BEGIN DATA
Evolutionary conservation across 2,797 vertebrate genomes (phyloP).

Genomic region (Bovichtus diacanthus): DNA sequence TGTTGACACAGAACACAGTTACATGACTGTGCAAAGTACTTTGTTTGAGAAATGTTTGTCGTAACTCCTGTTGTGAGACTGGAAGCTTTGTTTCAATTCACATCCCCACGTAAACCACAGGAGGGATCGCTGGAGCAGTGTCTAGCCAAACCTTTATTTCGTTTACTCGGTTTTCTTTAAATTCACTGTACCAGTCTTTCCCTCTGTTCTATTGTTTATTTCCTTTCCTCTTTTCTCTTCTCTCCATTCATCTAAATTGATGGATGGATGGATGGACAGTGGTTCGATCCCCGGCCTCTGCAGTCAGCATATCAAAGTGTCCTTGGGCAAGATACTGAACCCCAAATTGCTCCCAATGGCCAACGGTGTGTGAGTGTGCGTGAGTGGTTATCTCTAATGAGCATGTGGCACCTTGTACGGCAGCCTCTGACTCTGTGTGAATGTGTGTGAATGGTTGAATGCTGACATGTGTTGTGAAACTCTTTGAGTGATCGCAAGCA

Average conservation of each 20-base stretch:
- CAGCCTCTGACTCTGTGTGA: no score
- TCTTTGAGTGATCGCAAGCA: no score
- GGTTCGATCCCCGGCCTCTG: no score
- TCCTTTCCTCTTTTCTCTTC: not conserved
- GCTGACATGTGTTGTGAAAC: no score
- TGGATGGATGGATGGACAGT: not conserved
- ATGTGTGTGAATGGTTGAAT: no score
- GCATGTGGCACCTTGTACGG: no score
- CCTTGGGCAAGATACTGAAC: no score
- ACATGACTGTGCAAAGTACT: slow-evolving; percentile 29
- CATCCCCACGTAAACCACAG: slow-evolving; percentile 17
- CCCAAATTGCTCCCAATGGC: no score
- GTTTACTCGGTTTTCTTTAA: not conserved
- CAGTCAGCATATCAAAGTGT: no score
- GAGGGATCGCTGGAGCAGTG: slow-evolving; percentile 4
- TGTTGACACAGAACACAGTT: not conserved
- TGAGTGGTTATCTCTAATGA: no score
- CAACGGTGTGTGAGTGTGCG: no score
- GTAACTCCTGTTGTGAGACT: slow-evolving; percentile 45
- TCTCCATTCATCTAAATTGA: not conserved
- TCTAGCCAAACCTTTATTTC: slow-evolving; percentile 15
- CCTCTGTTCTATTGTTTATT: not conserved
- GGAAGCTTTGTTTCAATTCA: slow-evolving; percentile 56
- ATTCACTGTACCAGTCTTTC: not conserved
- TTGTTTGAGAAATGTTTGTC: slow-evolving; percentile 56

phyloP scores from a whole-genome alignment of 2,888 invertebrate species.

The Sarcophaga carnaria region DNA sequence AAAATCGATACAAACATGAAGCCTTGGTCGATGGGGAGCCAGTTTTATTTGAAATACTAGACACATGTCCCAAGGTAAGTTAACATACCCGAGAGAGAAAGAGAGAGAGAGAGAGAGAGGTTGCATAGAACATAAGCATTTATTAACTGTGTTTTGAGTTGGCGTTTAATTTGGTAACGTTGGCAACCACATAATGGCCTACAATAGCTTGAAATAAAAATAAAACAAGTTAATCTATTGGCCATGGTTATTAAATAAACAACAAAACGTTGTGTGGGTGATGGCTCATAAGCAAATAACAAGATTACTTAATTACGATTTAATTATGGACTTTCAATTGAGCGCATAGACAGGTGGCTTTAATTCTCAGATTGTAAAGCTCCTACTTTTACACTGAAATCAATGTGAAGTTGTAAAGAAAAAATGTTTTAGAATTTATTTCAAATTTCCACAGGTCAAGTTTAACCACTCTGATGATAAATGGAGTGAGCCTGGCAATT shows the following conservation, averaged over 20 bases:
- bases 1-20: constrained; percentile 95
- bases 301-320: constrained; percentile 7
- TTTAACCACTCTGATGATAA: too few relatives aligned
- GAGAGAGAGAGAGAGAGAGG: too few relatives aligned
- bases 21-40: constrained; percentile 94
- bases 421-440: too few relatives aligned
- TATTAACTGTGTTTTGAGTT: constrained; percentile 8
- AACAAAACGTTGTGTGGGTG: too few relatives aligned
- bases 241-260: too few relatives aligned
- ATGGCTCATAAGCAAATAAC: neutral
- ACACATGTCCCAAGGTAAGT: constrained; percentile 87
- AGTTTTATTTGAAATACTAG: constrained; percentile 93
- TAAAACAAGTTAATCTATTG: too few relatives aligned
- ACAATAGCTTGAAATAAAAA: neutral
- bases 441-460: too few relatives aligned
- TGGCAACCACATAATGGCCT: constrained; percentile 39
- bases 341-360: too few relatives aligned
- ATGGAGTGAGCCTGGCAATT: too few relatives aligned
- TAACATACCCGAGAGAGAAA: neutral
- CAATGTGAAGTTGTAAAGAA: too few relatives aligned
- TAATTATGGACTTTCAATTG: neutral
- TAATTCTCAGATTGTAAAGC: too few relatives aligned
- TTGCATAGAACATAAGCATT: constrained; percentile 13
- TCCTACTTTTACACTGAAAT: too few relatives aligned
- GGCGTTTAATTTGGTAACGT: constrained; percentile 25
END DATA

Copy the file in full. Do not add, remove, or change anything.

Evolutionary conservation across 2,797 vertebrate genomes (phyloP).

Genomic region (Bovichtus diacanthus): DNA sequence TGTTGACACAGAACACAGTTACATGACTGTGCAAAGTACTTTGTTTGAGAAATGTTTGTCGTAACTCCTGTTGTGAGACTGGAAGCTTTGTTTCAATTCACATCCCCACGTAAACCACAGGAGGGATCGCTGGAGCAGTGTCTAGCCAAACCTTTATTTCGTTTACTCGGTTTTCTTTAAATTCACTGTACCAGTCTTTCCCTCTGTTCTATTGTTTATTTCCTTTCCTCTTTTCTCTTCTCTCCATTCATCTAAATTGATGGATGGATGGATGGACAGTGGTTCGATCCCCGGCCTCTGCAGTCAGCATATCAAAGTGTCCTTGGGCAAGATACTGAACCCCAAATTGCTCCCAATGGCCAACGGTGTGTGAGTGTGCGTGAGTGGTTATCTCTAATGAGCATGTGGCACCTTGTACGGCAGCCTCTGACTCTGTGTGAATGTGTGTGAATGGTTGAATGCTGACATGTGTTGTGAAACTCTTTGAGTGATCGCAAGCA

Average conservation of each 20-base stretch:
- CAGCCTCTGACTCTGTGTGA: no score
- TCTTTGAGTGATCGCAAGCA: no score
- GGTTCGATCCCCGGCCTCTG: no score
- TCCTTTCCTCTTTTCTCTTC: not conserved
- GCTGACATGTGTTGTGAAAC: no score
- TGGATGGATGGATGGACAGT: not conserved
- ATGTGTGTGAATGGTTGAAT: no score
- GCATGTGGCACCTTGTACGG: no score
- CCTTGGGCAAGATACTGAAC: no score
- ACATGACTGTGCAAAGTACT: slow-evolving; percentile 29
- CATCCCCACGTAAACCACAG: slow-evolving; percentile 17
- CCCAAATTGCTCCCAATGGC: no score
- GTTTACTCGGTTTTCTTTAA: not conserved
- CAGTCAGCATATCAAAGTGT: no score
- GAGGGATCGCTGGAGCAGTG: slow-evolving; percentile 4
- TGTTGACACAGAACACAGTT: not conserved
- TGAGTGGTTATCTCTAATGA: no score
- CAACGGTGTGTGAGTGTGCG: no score
- GTAACTCCTGTTGTGAGACT: slow-evolving; percentile 45
- TCTCCATTCATCTAAATTGA: not conserved
- TCTAGCCAAACCTTTATTTC: slow-evolving; percentile 15
- CCTCTGTTCTATTGTTTATT: not conserved
- GGAAGCTTTGTTTCAATTCA: slow-evolving; percentile 56
- ATTCACTGTACCAGTCTTTC: not conserved
- TTGTTTGAGAAATGTTTGTC: slow-evolving; percentile 56

phyloP scores from a whole-genome alignment of 2,888 invertebrate species.

The Sarcophaga carnaria region DNA sequence AAAATCGATACAAACATGAAGCCTTGGTCGATGGGGAGCCAGTTTTATTTGAAATACTAGACACATGTCCCAAGGTAAGTTAACATACCCGAGAGAGAAAGAGAGAGAGAGAGAGAGAGGTTGCATAGAACATAAGCATTTATTAACTGTGTTTTGAGTTGGCGTTTAATTTGGTAACGTTGGCAACCACATAATGGCCTACAATAGCTTGAAATAAAAATAAAACAAGTTAATCTATTGGCCATGGTTATTAAATAAACAACAAAACGTTGTGTGGGTGATGGCTCATAAGCAAATAACAAGATTACTTAATTACGATTTAATTATGGACTTTCAATTGAGCGCATAGACAGGTGGCTTTAATTCTCAGATTGTAAAGCTCCTACTTTTACACTGAAATCAATGTGAAGTTGTAAAGAAAAAATGTTTTAGAATTTATTTCAAATTTCCACAGGTCAAGTTTAACCACTCTGATGATAAATGGAGTGAGCCTGGCAATT shows the following conservation, averaged over 20 bases:
- bases 1-20: constrained; percentile 95
- bases 301-320: constrained; percentile 7
- TTTAACCACTCTGATGATAA: too few relatives aligned
- GAGAGAGAGAGAGAGAGAGG: too few relatives aligned
- bases 21-40: constrained; percentile 94
- bases 421-440: too few relatives aligned
- TATTAACTGTGTTTTGAGTT: constrained; percentile 8
- AACAAAACGTTGTGTGGGTG: too few relatives aligned
- bases 241-260: too few relatives aligned
- ATGGCTCATAAGCAAATAAC: neutral
- ACACATGTCCCAAGGTAAGT: constrained; percentile 87
- AGTTTTATTTGAAATACTAG: constrained; percentile 93
- TAAAACAAGTTAATCTATTG: too few relatives aligned
- ACAATAGCTTGAAATAAAAA: neutral
- bases 441-460: too few relatives aligned
- TGGCAACCACATAATGGCCT: constrained; percentile 39
- bases 341-360: too few relatives aligned
- ATGGAGTGAGCCTGGCAATT: too few relatives aligned
- TAACATACCCGAGAGAGAAA: neutral
- CAATGTGAAGTTGTAAAGAA: too few relatives aligned
- TAATTATGGACTTTCAATTG: neutral
- TAATTCTCAGATTGTAAAGC: too few relatives aligned
- TTGCATAGAACATAAGCATT: constrained; percentile 13
- TCCTACTTTTACACTGAAAT: too few relatives aligned
- GGCGTTTAATTTGGTAACGT: constrained; percentile 25